Posted By: Dan
Last Edit: 03 Mar 2014 @ 11:22 PM

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### EBCTF 2013 finals – Crypto 300

21 Aug 2013 @ 10:11 PM

Given challenge is an implementation of ECDSA, where we are given an implementation in python and a list of signed messages for level 0 access. Our aim is to create/forge a signed message with level 1 access. We can see from the source code that, there are 2 users with level 1 access. Cracking those MD5 hashes gives us the username as

Butler : 98c131f9fb31f732b136f87e64ff686a
Kevin : f1cd318e412b5f7226e5f377a9544ff7

Now our main protection comes into picture – ECDSA. As far as the algorithm parameters are concerned, we don’t have any parameters available (not even public params!!). Our first challenge will be to figure out the params.

Looking at the ecdsa.py we can verify that the curve we are dealing with is $y^2 = x^3 + ax + b \pmod p$. From service.py we can see that 3 points (G, Q and R) are given, which should be points on the curve. From these 3 point values, we can calculate p,a and b of the equation. ($a = p - 3$)

$y^2 = x^3 + ax + b \pmod p$

$y^2 = x^3 + (p-3)*x + b \pmod p$

$y^2 = x^3 -3x + b \pmod p$

substituting 3 points in the equation and solving:
$m = (Qy^2 - (Qx^3 - 3*Qx)) - (Gy^2 - (Gx^3 - 3*Gx))$

$n = (Qy^2 - (Qx^3 - 3*Qx)) - (Ry^2 - (Rx^3 - 3*Rx))$

$p = GCD(m, n)$

$b = Gy^2 - (Gx^3 - 3*Gx)$

calculating these equations with actual values will render these results

p = 89953523493328636138979614835438769105803101293517644103178299545319142490503
a = 89953523493328636138979614835438769105803101293517644103178299545319142490500
b = 28285296545714903834902884467158189217354728250629470479032309603102942404639

Now we have to calculate order(cardinality) of the curve, which can be done efficiently by Schoof–Elkies–Atkin point counting algorithm. Calculating q results in

q = 89953523493328636138979614835438769106005948670998555217484157791369906305783

Now we have all the public parameters.

From checking the implementation and some guess, we can figure out the vulnerability – that is reusing k while signing(PS3 hack 😉 ). ECDSA signature has two parts r and s. r is calculated as $r = k * g$ (x coordinate of point multiplication). So if k is same in different signatures, r will be also same. Now we have to find two instances in given signed messages, where r is same. We can get one pair as

Bushing wNpp5moxL1+Z0I40PJQCC/LegcOQocP+8Y9GV7Mv+5xiKYZxm648bajMuJ9Dy1SyHEpu/MBHkViuCM4P9Fd78Q==
Hotz wNpp5moxL1+Z0I40PJQCC/LegcOQocP+8Y9GV7Mv+5xCxqlIuZkMQDSpRWffZGG4NdkaOvAfttTtQuCaJZonxA==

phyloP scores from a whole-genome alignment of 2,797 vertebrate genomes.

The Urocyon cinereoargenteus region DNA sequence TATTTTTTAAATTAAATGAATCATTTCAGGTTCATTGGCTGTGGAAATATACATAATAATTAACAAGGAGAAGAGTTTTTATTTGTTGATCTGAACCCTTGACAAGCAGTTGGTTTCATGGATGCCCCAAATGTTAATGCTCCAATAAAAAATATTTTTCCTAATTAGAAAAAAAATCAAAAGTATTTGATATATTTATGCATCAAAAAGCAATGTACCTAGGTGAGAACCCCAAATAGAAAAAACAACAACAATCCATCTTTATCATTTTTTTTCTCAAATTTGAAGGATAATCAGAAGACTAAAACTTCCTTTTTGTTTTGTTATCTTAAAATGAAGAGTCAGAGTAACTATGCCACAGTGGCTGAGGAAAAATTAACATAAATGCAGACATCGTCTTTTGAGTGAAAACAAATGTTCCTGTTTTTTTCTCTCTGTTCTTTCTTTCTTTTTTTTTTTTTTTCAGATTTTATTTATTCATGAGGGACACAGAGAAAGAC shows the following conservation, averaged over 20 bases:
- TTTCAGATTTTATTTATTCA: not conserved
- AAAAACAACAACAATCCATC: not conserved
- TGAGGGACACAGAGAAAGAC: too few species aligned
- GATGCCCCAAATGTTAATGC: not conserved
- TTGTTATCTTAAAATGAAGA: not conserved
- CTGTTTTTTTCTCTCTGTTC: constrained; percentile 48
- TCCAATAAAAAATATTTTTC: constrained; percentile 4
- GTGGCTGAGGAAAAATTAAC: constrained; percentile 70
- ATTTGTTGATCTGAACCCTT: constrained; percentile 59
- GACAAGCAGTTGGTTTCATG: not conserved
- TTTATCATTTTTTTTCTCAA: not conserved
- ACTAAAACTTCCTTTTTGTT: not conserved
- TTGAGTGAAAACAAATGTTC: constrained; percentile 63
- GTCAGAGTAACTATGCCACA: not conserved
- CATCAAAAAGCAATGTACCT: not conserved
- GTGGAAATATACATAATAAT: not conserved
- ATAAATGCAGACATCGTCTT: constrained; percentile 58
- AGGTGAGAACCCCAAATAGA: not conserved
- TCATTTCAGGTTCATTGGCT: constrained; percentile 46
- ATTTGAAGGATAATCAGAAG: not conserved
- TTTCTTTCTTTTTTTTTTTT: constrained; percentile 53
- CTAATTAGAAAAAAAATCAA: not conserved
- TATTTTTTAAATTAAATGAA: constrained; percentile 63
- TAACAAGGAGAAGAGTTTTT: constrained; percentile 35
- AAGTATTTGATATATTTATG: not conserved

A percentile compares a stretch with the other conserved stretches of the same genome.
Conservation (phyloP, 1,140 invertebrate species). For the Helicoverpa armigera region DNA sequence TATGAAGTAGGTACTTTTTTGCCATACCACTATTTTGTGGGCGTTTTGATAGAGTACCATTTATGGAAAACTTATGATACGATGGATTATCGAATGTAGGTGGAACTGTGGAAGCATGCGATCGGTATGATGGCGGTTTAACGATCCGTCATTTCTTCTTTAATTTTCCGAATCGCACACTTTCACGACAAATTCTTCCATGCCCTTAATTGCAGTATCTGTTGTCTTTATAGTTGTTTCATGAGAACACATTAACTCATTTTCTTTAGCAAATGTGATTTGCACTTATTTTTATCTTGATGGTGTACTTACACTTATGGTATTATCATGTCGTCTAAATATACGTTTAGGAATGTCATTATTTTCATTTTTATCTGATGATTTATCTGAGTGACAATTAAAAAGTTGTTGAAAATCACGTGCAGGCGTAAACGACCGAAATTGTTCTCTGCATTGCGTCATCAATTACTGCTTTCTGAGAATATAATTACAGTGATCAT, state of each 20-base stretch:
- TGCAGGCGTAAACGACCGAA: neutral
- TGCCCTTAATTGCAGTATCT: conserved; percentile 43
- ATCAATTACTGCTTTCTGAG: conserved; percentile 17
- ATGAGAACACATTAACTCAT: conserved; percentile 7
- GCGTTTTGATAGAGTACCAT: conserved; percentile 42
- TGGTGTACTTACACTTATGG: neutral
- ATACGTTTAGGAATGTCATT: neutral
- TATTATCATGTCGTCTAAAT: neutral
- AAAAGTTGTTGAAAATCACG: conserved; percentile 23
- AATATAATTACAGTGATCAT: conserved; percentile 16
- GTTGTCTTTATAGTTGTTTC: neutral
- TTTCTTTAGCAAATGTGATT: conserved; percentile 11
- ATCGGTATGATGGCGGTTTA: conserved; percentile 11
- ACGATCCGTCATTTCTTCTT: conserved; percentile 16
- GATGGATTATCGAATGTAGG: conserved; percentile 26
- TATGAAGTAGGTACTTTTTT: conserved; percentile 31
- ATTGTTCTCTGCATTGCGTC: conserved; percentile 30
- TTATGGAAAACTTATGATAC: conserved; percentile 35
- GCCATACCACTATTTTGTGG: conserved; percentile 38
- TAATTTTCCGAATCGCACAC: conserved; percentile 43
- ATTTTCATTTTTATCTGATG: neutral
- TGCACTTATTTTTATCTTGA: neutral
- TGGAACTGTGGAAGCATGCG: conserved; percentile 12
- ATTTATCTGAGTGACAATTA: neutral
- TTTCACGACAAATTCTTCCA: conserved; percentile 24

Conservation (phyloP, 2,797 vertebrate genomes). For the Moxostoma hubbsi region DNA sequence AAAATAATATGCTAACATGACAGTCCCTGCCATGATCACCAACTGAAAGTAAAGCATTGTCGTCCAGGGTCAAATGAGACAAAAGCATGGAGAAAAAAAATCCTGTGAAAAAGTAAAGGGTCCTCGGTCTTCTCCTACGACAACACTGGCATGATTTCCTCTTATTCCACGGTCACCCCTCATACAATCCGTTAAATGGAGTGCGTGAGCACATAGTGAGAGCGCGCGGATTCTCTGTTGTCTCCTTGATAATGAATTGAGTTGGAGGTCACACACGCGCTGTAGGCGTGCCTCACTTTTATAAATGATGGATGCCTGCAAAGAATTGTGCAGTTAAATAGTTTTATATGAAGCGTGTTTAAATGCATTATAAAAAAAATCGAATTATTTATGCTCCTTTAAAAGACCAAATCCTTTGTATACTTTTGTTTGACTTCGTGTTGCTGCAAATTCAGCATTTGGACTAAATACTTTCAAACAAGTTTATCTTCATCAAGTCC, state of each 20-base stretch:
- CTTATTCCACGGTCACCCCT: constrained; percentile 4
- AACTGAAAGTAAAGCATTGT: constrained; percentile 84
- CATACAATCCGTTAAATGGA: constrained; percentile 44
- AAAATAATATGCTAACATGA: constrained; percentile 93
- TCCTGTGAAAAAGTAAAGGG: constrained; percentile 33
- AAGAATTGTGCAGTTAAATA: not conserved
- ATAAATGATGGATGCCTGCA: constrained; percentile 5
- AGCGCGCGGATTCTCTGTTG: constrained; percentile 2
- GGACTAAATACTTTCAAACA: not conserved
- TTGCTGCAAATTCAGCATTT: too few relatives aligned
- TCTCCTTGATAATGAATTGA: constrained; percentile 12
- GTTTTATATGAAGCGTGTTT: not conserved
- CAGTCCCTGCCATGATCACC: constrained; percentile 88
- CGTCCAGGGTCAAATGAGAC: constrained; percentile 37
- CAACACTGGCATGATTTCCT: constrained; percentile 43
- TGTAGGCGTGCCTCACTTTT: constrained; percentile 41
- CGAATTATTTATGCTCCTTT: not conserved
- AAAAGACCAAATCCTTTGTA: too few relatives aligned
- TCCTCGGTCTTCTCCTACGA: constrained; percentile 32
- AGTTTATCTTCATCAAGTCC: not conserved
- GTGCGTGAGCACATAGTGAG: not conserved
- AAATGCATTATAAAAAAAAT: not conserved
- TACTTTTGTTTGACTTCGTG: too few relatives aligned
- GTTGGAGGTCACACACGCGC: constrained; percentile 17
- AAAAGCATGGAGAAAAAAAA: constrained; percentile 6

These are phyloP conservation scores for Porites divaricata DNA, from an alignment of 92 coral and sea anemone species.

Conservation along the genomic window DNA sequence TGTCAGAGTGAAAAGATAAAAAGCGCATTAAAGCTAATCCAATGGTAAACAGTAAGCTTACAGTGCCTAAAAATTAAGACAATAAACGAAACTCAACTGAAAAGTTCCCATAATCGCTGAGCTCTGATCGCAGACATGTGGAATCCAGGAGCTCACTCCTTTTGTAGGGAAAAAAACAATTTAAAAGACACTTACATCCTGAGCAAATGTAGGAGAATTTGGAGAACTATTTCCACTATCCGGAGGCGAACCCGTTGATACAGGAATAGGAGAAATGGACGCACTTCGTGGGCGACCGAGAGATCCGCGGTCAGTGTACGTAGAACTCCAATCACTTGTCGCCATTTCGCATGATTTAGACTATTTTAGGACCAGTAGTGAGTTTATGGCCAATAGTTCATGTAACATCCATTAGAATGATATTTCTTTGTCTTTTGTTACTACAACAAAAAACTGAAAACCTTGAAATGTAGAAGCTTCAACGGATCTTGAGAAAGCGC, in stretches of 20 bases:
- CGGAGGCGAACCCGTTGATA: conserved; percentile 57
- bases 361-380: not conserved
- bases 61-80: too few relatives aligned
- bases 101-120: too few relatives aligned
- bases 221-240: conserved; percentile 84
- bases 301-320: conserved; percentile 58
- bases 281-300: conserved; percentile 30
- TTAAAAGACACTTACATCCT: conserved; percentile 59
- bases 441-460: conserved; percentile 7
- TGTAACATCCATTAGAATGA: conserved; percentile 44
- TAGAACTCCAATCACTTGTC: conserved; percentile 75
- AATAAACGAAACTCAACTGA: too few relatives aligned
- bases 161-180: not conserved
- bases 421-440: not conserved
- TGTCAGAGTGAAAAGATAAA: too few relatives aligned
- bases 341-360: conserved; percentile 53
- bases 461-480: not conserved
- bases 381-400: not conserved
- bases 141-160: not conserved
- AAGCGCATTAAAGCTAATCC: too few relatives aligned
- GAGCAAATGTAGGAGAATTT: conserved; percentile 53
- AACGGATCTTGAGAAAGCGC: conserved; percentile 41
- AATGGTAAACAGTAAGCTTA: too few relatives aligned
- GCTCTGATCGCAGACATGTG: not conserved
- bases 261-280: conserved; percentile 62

Now we can calculate sk (secret multiplier) by following the attack specified in wiki (same attack is used in PS3 hack).

$s1 - s2 = modinv(k, order) * (hash1 - hash2) % order$

$k = (hash1 - hash2) * modinv(s1 - s2, order)$

$sk = (s1*k - hash1) * modinv(r, order)$

sk is calculated as

sk = 68503307448214310387573639006216872681840007669594105206515313184282784925849

Now its just the matter of signing a hash. We will just reuse the code from CTF.

```import string
import random
import hashlib
import ecdsa
import base64
import os

access = {"f56334fbe02eaa05218c31b01a80f2f6":0, "00b37cb56bb57705348610253b1b82e4":0,
"f2131629ea6c08f7f5f326d8bb6eb5fd":0, "6fa95b1427af77b3d769ae9cb853382f":0,
"58cd57027cf126fcc9bd93dea9d74c1a":0, "f1cd318e412b5f7226e5f377a9544ff7":1,
"98c131f9fb31f732b136f87e64ff686a":1, "6f3249aa304055d63828af3bfab778f6":2}

#our values
_p = 89953523493328636138979614835438769105803101293517644103178299545319142490503L
_b = 28285296545714903834902884467158189217354728250629470479032309603102942404639L
_q = 89953523493328636138979614835438769106005948670998555217484157791369906305783L
_sk = 68503307448214310387573639006216872681840007669594105206515313184282784925849L
ec = ecdsa.CurveFp( _p, _p-3, _b )

#some points that really should be on the curve we're going to use
_Gx = 0x337ef2115b4595fbd60e2ffb5ee6409463609e0e5a6611b105443e02cb82edd8L
_Gy = 0x1879b8d7a68a550f58166f0d6b4e86a0873d7b709e28ee318ddadd4ccf505e1aL

_Qx = 0x2a40fd522f73dc9f7c40b2420e39e62c5742ff2f11805a1577ed7f60153a0be1L
_Qy = 0x3085e99246006b71b4211eff47ff3efc0f93103ee7379dc3bcc6decdc46073a3L

_Rx = 0xbd0a442367bdc24cb09c49404e3d307ba99122e7b78e14f0d84870d0df97aa59L
_Ry = 0x22c88612db6b6af6f196cd815fc5f57fe871d3b6588b0c7a59e06cc759d736b2L

#check the curve is loaded ok
if not ec.contains_point(_Gx,_Gy):
exit()
if not ec.contains_point(_Qx,_Qy):
exit()
if not ec.contains_point(_Rx,_Ry):
exit()

g = ecdsa.Point( ec, _Gx, _Gy, _q )
seed = os.urandom(32)

#construct the server key material
server_public_key = ecdsa.Public_key( g, g * _sk)
server_secret_key = ecdsa.Private_key(server_public_key, _sk )

#some extended interfaces to Lis's ecdsa script
def sign(hashed_data, privkey):
h = int(hashed_data,16)
k = get_ephemeral_key()
signature  = privkey.sign( h, k )
return encode_signature(signature)

def encode_signature(signature):
rhex = "%064x" % signature.r
shex = "%064x" % signature.s
return base64.b64encode(rhex.decode('hex') + shex.decode('hex'))

def verify(signature, hashed_input, pubkey):
tmp = signature.replace("\n", "")
try:
tmp = base64.b64decode(tmp).encode('hex')
except:
return False
if len(tmp) != 128:
return False
sig = ecdsa.Signature(int(tmp[:64],16),int(tmp[64:],16))
h = int(hashed_input,16)
return pubkey.verifies(h, sig)

def get_ephemeral_key():
k = ""
while len(k) < 32:
k += hashlib.md5(seed + str(random.randint(0,255))).digest()
return int(k.encode('hex'),16)

#existing signature	for user level 0
token = 'f56334fbe02eaa05218c31b01a80f2f6'
sec_token = 'wNpp5moxL1+Z0I40PJQCC/LegcOQocP+8Y9GV7Mv+5xCxqlIuZkMQDSpRWffZGG4NdkaOvAfttTtQuCaJZonxA=='

if verify(sec_token, token, server_public_key):
print "[*]verify good!"
print
#creating our signature for user level 1
name = 'Kevin'
token = 'f1cd318e412b5f7226e5f377a9544ff7'
sec_token = sign(token, server_secret_key)
print sec_token
print
#verifying
if verify(sec_token, token, server_public_key):